English earthquakes, Disasters in England, Tidal waves, Historic building damage
A country generally not associated with major earthquakes. This webpage summarises some of the data on UK earthquakes, inclusive documented damage to buildings and even a tidal wave!
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While the UK is nowhere near in the same league as high seismicity areas such as California, Taiwan and Japan, it nevertheless has a moderate rate of seismicity, sufficiently high to pose a potential hazard to sensitive installations such as, nuclear power stations, dams and chemical plants. Consideration also has had to be made for other large construction projects such as the Channel Tunnel.
Historically rare, but the larger UK earthquakes have caused significant damage to older buildings with poor foundations and structure. Tidal waves flooding towns and sinking ships have even been recorded associated with UK earthquakes.
The scale of magnitude commonly used (inclusive TV news coverage) to express the seismic energy released by each earthquake is called the Richter Scale. Here are the typical effects of earthquakes in various magnitude ranges:
Thus, in the UK earthquakes of the magnitude 5 are rare. The 1580 earthquake described below is one of the largest known with an estimated magnitude of between 5.3 and 5.9. The minor property damage recorded in this earthquake is in no way compares to the scale of the recent (1991) earthquake in India which had a magnitude of 7.9.
In seismology a scale of seismic intensity is a way of measuring or rating the effects of an earthquake at different sites. The Modified Mercalli Intensity Scale is commonly used in the United States by seismologists seeking information on the severity of earthquake effects. Intensity ratings are expressed as Roman numerals between I at the low end and XII at the high end.
The Intensity Scale differs from the Richter Magnitude Scale in that the effects of any one earthquake vary greatly from place to place, so there may be many Intensity values (e.g.: IV, VII) measured from one earthquake. Each earthquake, on the other hand, should have just one Magnitude, although the several methods of estimating it will yield slightly different values (e.g.: 6.1, 6.3).
The oldest compilations of data were made in the late 19th and early 20th century. These provide the basic data for research, but they also tend to contain errors; confusing the events, dates and places. Great care is therefore needed with the interpretation of this data.
Neilson, Musson and Burton (1984) studied 101 earthquakes occurring between 1727 and 1979, using contemporary reports from press cuttings, books, letters and academic papers. Their findings, included two events in the Dover Strait (1776 and 1950), and one in Belgium (1938). Relatively few earthquakes were large enough to have been recorded simultaneously in England, France and Belguim.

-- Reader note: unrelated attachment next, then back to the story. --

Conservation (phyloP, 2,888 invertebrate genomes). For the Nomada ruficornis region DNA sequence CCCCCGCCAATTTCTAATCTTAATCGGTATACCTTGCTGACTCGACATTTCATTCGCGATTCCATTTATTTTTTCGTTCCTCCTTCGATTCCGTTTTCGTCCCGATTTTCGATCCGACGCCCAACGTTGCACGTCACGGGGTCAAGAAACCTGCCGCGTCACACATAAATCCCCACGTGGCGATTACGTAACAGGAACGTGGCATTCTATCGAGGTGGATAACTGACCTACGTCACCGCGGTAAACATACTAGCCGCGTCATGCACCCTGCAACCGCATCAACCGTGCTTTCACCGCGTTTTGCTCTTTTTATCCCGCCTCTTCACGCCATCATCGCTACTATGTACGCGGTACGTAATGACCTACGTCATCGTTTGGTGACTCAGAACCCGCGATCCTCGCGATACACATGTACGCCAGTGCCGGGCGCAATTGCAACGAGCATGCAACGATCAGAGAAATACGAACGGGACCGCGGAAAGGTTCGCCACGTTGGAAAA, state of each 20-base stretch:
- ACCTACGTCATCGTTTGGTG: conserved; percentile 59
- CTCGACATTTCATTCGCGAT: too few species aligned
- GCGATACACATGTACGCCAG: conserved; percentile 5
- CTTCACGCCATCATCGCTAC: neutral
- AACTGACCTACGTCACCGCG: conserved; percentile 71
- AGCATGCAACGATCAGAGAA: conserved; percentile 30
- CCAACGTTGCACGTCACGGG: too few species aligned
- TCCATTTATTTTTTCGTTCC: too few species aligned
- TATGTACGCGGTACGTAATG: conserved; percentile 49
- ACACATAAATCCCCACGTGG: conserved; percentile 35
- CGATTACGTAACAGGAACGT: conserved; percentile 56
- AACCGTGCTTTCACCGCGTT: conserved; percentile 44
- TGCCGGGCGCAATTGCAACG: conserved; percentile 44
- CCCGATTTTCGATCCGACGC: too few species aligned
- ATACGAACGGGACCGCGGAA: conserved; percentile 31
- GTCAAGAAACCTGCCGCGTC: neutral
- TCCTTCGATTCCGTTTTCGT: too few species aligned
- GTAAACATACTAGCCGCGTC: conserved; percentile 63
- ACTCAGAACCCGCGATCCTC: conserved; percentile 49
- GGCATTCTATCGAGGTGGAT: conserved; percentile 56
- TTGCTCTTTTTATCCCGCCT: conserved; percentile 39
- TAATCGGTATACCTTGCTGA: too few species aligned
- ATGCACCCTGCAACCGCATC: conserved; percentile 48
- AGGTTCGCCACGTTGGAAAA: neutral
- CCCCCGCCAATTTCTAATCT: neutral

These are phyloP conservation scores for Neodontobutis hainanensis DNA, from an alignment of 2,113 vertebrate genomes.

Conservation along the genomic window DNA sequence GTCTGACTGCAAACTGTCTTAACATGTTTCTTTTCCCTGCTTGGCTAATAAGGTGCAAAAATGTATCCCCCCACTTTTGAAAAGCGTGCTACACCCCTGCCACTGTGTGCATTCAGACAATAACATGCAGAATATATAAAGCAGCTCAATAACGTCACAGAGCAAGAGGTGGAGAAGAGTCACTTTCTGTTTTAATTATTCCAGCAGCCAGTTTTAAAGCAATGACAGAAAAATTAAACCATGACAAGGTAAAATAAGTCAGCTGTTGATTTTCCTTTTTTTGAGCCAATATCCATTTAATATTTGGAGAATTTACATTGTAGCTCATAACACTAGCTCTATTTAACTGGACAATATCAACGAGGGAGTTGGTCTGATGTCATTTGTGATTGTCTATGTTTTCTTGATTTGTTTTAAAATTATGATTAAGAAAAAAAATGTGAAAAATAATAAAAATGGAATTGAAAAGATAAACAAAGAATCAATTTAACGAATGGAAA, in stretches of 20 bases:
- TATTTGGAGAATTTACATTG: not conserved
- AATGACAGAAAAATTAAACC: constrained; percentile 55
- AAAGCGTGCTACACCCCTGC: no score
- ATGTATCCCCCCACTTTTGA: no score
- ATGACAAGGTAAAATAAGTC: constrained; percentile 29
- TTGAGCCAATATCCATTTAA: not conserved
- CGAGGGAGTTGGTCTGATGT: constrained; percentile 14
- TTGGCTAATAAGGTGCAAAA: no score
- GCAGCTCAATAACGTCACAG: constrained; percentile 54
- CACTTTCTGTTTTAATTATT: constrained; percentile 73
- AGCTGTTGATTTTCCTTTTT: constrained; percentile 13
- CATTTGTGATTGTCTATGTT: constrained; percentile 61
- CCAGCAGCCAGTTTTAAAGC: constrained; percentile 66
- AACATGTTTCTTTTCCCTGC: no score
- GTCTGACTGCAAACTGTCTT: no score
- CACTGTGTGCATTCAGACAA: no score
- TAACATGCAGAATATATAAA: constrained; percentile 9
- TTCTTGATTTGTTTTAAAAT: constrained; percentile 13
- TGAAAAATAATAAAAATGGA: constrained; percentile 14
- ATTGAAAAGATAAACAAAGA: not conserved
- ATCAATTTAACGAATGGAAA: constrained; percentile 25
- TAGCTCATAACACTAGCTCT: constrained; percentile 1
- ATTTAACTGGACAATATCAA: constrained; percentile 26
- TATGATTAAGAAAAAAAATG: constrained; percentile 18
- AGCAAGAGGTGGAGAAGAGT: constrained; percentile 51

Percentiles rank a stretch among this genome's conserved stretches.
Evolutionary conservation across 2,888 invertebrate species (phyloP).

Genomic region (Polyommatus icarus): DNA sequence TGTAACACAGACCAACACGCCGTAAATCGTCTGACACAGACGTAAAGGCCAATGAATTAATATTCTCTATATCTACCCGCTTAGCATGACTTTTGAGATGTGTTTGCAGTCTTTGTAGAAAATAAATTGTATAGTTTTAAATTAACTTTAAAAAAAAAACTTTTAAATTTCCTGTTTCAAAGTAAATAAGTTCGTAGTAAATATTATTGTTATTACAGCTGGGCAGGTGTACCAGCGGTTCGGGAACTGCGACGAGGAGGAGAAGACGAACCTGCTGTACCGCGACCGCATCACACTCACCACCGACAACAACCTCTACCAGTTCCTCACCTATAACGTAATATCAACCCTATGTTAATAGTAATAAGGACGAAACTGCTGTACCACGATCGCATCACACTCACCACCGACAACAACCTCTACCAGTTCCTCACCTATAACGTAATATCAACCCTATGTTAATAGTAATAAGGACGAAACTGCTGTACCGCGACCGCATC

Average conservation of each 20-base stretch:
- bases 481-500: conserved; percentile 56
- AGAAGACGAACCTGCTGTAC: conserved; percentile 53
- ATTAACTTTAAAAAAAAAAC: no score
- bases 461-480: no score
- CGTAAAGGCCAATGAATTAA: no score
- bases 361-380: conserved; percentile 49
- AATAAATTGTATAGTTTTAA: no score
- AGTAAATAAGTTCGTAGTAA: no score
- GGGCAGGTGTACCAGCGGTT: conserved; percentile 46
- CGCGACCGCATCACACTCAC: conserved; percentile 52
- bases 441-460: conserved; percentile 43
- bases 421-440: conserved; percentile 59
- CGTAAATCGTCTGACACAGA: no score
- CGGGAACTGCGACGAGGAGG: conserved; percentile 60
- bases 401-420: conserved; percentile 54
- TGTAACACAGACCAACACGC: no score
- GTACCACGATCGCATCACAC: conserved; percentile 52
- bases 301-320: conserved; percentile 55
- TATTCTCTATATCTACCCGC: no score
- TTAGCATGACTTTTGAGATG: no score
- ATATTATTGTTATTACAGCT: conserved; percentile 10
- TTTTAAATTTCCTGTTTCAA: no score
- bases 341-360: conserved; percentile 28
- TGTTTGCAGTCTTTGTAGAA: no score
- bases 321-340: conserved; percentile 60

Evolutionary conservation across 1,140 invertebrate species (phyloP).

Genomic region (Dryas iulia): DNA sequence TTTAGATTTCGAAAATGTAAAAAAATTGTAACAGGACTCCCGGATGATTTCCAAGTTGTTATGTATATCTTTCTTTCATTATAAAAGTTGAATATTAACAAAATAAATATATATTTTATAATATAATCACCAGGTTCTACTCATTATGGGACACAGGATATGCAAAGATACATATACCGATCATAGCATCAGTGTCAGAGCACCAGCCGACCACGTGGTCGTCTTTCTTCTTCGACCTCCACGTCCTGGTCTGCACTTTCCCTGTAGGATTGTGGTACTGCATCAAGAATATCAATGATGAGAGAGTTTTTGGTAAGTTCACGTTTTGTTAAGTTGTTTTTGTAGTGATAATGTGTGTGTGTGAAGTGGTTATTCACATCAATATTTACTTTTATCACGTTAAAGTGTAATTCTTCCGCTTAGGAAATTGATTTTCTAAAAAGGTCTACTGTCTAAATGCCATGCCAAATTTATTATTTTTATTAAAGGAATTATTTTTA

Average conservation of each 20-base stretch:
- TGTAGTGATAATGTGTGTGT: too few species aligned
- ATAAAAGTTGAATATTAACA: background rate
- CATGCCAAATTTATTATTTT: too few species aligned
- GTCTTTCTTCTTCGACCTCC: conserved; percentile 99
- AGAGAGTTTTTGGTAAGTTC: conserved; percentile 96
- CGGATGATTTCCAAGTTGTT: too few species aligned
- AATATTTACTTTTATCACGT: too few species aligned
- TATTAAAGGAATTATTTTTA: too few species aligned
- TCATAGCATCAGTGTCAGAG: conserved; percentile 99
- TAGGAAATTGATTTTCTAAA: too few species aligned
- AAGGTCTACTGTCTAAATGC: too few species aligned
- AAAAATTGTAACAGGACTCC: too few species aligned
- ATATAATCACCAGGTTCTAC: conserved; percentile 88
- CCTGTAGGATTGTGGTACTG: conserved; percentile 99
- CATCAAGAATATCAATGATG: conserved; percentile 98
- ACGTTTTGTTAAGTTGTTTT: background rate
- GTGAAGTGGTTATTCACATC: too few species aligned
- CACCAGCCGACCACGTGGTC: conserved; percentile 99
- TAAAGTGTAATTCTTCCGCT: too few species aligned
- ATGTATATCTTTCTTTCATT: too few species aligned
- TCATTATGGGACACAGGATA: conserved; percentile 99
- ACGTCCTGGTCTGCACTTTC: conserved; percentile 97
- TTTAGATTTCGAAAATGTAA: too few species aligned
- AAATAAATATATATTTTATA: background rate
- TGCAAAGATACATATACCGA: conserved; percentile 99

A study undertaken during the design of the Channel Tunnel showed that in the southeast of England the largest recorded earthquake (1580) may have had a magnitude of 5.3 to 5.9 and an epicentre beneath the Channel. This event had an estimated focal depth of 20 to 25 kilometres associated with the Kent-Artois shear zone.
This showed that only two major earthquakes (by UK standards) are recorded to have affected the Dover Strait. These events occurred such a long time ago, however (1382 and 1580), that their interpretation is difficult. The findings of Neilson, Musson and Burton who established less significant 1776 and 1950 earthquakes in the Dover Strait ponts towards a return period of about 200 years in this area.
The earthquake at 3p.m. on 21 May 1382
This is the lesser known of the two major events, although some quite detailed records of its effects are preserved. These consist of approximately 80 references, of which about 30 are contemporary accounts. The maximum intensities appear to have been attained in Kent and Flanders. The records in Flanders are much more vague than in Kent, and the focal features can only be determined to a large extent by interpretation.
Various contemporary chronicles reported effects in England, such as severe shaking of trees, houses, churches, towers and castles, and panic among the population. The accounts of the archdiocese of Canterbury and papers attributed to Archbishop Courtenay describe the repairs needed after the earthquake. Significant damage was caused to St Augustine's Abbey and to Christ Church (collapse of the belfry, damage to the presbytery, priory and cloister). All Saints, to the west of Canterbury, needed repairs to the choir and strengthening to the (up to 1 metre thick) walls. The treasury accounts of the manors of Hollingbourne and Loose similarly record the costs for various repairs. At Saltwood a prisoner was able to escape in the confusion caused by the earthquake.
In London a sitting of Parliament and a trial of heretics at Blackheath were interrupted by the earthquake. Damage to St Paul's Cathedral, repaired in 1387, was attributed mainly to the 'terrible earthquake'.
In Flanders several buildings collapsed in Bruges, severe damage occurred to buildings in Liege and chimneys were brought down in Ghent.
The earthquake at 6p.m. on 6 April 1580
This better known event has been studied by a number of researchers, and its focus has been attributed to a wide area from London to the North Sea. It has been suggested that it can be correlated with the major earthquake of 1931 between Holland and Suffolk, but most researchers would now accept its most likely focus as being in the Channel. There are about 130 records, mostly contemporary, for this event.